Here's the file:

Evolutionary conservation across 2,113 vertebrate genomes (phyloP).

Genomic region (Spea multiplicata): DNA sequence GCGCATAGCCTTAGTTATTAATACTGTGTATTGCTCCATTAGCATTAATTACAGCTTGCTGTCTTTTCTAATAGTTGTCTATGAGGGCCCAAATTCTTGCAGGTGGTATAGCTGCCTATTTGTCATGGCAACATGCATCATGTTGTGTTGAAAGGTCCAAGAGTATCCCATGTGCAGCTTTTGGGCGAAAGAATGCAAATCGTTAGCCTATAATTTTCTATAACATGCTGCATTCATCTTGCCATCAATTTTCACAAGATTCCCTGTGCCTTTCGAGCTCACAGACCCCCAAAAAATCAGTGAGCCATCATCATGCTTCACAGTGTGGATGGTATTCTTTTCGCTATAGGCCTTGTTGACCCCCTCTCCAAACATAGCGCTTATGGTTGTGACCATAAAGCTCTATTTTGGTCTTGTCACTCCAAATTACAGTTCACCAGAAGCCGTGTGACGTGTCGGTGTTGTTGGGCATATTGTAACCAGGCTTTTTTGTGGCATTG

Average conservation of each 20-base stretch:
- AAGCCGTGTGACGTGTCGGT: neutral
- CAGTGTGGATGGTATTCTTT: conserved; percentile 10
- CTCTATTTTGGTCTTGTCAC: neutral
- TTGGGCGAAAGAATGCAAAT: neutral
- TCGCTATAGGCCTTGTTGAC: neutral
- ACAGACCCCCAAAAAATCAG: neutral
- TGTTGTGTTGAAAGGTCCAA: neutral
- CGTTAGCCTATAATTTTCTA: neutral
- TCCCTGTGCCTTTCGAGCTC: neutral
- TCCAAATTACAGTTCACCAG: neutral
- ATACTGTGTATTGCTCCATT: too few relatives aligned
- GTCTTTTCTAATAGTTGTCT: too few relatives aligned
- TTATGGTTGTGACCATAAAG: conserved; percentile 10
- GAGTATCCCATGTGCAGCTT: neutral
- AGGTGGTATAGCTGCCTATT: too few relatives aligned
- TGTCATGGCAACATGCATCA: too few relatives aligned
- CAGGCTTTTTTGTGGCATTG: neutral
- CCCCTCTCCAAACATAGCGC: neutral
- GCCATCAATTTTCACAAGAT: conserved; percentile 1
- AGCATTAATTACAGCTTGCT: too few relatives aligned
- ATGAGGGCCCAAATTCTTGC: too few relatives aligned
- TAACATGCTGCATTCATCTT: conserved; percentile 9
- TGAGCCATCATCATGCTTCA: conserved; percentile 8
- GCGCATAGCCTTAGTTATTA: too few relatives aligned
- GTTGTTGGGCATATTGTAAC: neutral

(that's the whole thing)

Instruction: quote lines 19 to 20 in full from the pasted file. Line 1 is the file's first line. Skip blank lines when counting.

- TGTCATGGCAACATGCATCA: too few relatives aligned
- CAGGCTTTTTTGTGGCATTG: neutral